You can use free-text searches to find the event for which you are searching, but that might prove too generic in nature — especially in larger environments logging scores of containers.
More granular searches will allow you to focus on specific services and containers. Field-level searches, for example, can return logs for a specific container or host:
You can also combine two field-level searches in a logical statement to look for logs from a specific container and with a specific severity level:
id: 6c05ea5efd6d AND loglevel:INFO.
Remember, these fields need to be mapped in your parsing to be able to perform field-based searches.
Another way of isolating the logs for a specific container is I using the
_exists_ query. This allows you to filter the logs according to a specific field that exists in specific log messages.
Once you’ve finished querying your data, don’t forget to save your searches. This will help you in the visualization step. While you can perform searches while creating visualizations, it is much easier to start them from a set of data that has ready been filtered.
Visualizing Your Docker Logs
Kibana is renowned for the ability to create rich visualizations and dashboards on top of the indexed data. The truth, though, is that creating these beautiful graphical depictions of your data is not always easy. Again — how you mapped and parsed your messages is critical.
Let’s take a look at a few simple examples.
Logs Per Container
To see a breakdown of a number of logs being generated per container or host, we can create a pie chart visualization.
Using a Terms aggregation of the container
name field, we get the following result:
Of course, you could do the same for images or hosts.
Events Per Container
Another example is monitoring a number of events for specific containers. To do this, we will create a line chart visualization based on a saved search for event logs. In this example, error and warning logs are being generated for a specific container.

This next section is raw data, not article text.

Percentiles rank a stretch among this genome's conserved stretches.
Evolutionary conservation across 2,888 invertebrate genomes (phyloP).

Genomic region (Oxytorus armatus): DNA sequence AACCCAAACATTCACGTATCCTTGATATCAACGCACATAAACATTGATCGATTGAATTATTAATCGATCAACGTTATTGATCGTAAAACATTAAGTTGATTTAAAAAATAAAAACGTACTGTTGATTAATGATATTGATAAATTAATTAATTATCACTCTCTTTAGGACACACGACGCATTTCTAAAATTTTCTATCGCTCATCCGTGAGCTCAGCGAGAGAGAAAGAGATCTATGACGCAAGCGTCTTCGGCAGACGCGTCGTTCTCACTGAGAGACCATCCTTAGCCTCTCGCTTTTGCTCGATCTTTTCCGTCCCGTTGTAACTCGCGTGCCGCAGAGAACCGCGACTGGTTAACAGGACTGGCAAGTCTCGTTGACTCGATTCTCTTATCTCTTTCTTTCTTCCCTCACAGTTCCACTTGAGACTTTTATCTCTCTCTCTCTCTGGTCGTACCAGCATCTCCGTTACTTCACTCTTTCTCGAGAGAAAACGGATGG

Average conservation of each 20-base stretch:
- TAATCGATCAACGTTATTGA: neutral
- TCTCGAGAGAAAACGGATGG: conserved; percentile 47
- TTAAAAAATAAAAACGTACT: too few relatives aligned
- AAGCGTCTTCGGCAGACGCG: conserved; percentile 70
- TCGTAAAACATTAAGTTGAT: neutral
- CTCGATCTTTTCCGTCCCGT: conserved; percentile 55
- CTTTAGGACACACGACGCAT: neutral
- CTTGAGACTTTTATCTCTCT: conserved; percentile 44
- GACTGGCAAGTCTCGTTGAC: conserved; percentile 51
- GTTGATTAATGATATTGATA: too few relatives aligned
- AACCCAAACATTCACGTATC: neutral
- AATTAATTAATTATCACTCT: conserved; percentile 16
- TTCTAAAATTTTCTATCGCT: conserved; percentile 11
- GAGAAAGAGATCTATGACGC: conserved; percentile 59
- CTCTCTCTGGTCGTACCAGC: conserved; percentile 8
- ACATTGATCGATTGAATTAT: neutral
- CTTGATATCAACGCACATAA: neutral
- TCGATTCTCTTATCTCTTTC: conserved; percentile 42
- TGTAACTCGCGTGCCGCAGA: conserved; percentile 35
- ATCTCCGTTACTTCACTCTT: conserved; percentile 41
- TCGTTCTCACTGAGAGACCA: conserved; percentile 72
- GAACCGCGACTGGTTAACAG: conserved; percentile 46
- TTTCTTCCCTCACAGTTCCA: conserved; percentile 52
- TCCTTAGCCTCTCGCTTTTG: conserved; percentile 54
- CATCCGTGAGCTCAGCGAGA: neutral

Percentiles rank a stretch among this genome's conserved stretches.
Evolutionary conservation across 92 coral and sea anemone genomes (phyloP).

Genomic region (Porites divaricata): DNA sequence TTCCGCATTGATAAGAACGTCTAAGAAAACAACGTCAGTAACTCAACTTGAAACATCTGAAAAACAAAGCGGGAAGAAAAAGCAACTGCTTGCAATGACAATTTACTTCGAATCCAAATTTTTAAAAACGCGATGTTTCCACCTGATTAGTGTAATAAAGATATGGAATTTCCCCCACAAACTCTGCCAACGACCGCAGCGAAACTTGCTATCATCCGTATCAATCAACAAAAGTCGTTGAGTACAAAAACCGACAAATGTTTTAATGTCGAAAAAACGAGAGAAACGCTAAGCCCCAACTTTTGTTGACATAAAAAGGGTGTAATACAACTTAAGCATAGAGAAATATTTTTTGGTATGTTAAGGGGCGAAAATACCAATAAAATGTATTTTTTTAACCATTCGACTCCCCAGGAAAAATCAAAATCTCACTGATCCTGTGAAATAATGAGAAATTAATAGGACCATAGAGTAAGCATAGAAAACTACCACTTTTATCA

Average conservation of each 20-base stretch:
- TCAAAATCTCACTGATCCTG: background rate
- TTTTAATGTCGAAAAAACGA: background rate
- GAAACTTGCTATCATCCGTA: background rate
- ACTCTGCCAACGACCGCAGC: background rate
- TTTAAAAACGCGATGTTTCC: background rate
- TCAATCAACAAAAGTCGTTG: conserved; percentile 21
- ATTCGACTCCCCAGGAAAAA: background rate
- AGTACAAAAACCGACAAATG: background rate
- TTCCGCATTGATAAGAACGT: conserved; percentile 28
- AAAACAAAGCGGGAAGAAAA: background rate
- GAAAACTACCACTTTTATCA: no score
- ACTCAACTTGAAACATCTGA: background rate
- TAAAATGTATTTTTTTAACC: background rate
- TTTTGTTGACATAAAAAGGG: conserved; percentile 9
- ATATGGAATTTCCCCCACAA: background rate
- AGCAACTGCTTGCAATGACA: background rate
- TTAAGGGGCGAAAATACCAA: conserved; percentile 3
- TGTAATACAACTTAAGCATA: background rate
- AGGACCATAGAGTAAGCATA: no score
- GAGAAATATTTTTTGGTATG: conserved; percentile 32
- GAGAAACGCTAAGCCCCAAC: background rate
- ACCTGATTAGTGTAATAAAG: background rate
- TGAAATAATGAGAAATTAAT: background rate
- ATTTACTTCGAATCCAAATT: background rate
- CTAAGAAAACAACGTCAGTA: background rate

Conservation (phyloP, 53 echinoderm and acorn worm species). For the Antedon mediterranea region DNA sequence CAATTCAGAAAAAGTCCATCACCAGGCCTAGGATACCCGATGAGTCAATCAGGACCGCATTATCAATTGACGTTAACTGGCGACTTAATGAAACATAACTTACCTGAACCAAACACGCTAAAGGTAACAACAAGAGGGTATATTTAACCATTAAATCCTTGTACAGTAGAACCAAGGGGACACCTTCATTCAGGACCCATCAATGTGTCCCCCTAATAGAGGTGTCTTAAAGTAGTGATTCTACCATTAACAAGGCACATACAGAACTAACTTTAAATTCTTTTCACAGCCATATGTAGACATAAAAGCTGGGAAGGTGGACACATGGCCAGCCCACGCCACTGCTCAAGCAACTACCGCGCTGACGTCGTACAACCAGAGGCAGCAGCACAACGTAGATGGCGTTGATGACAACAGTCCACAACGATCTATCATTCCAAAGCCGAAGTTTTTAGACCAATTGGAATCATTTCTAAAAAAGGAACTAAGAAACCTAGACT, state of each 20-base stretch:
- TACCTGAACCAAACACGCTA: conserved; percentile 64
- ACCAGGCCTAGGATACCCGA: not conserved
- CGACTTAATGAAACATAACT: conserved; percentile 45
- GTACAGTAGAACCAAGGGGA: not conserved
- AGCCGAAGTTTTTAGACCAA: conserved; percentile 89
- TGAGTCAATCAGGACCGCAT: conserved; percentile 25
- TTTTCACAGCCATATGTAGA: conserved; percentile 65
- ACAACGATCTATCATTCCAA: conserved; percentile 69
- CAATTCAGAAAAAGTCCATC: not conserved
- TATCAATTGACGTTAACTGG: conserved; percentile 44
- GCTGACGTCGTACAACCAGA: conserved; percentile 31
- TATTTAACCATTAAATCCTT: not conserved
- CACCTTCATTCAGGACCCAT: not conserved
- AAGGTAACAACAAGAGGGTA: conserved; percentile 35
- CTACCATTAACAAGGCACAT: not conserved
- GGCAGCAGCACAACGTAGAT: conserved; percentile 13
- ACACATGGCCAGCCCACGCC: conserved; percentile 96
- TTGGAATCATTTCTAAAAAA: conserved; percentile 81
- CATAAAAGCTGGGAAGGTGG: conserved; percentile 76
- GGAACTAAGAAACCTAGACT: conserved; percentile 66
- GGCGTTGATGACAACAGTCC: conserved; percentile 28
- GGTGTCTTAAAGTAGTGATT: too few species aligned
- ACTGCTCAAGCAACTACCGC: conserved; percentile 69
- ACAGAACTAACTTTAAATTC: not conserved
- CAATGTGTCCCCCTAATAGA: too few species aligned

All you need to do is configure the X-axis to use a Date Histogram aggregation, and you’re all set:
Using a Bar Chart, you can get a more comprehensive view of logs per container:
Number of Images/Containers/Hosts
Using the Metric visualizations and the Unique Count aggregation, you can display the amount of Docker containers, images, and hosts in your environment.
These are just simple examples of how to visualize Docker container logs in Kibana. Kibana includes plenty more visualization types you can use — Tile Map visualizations to create geographic charts for IP fields (mapped as
geoip fields), bar charts, data tables, and more.
Again, each Dockerized environment is totally different and contains different containers that generate different logs. The key to easier analysis is — and I can’t stress this enough — is parsing.
If you are using the Logz.io ELK Stack for logging your Docker containers, a pre-made dashboard is available in ELK Apps — a free library of pre-made Kibana visualizations and dashboards:
Despite the introduction of Docker drivers in version 1.12, Docker logging is still a big challenge.
A quick overview of other available solutions for extracting Docker logs from your containers reveals the simple truth that there is no silver bullet. Each method has its advantages and disadvantages, and this is without mentioning the other types of data Docker generates (such as stats and daemon events) that can — and should — be logged.
While it is not straightforward to set up and establish a pipeline of well-parsed logs from your Docker hosts into ELK, the end-result is worth the effort. Being able to centralize logs from all the different layers and visualize them will enable you to correlate events and monitor your Dockerized environment more efficiently.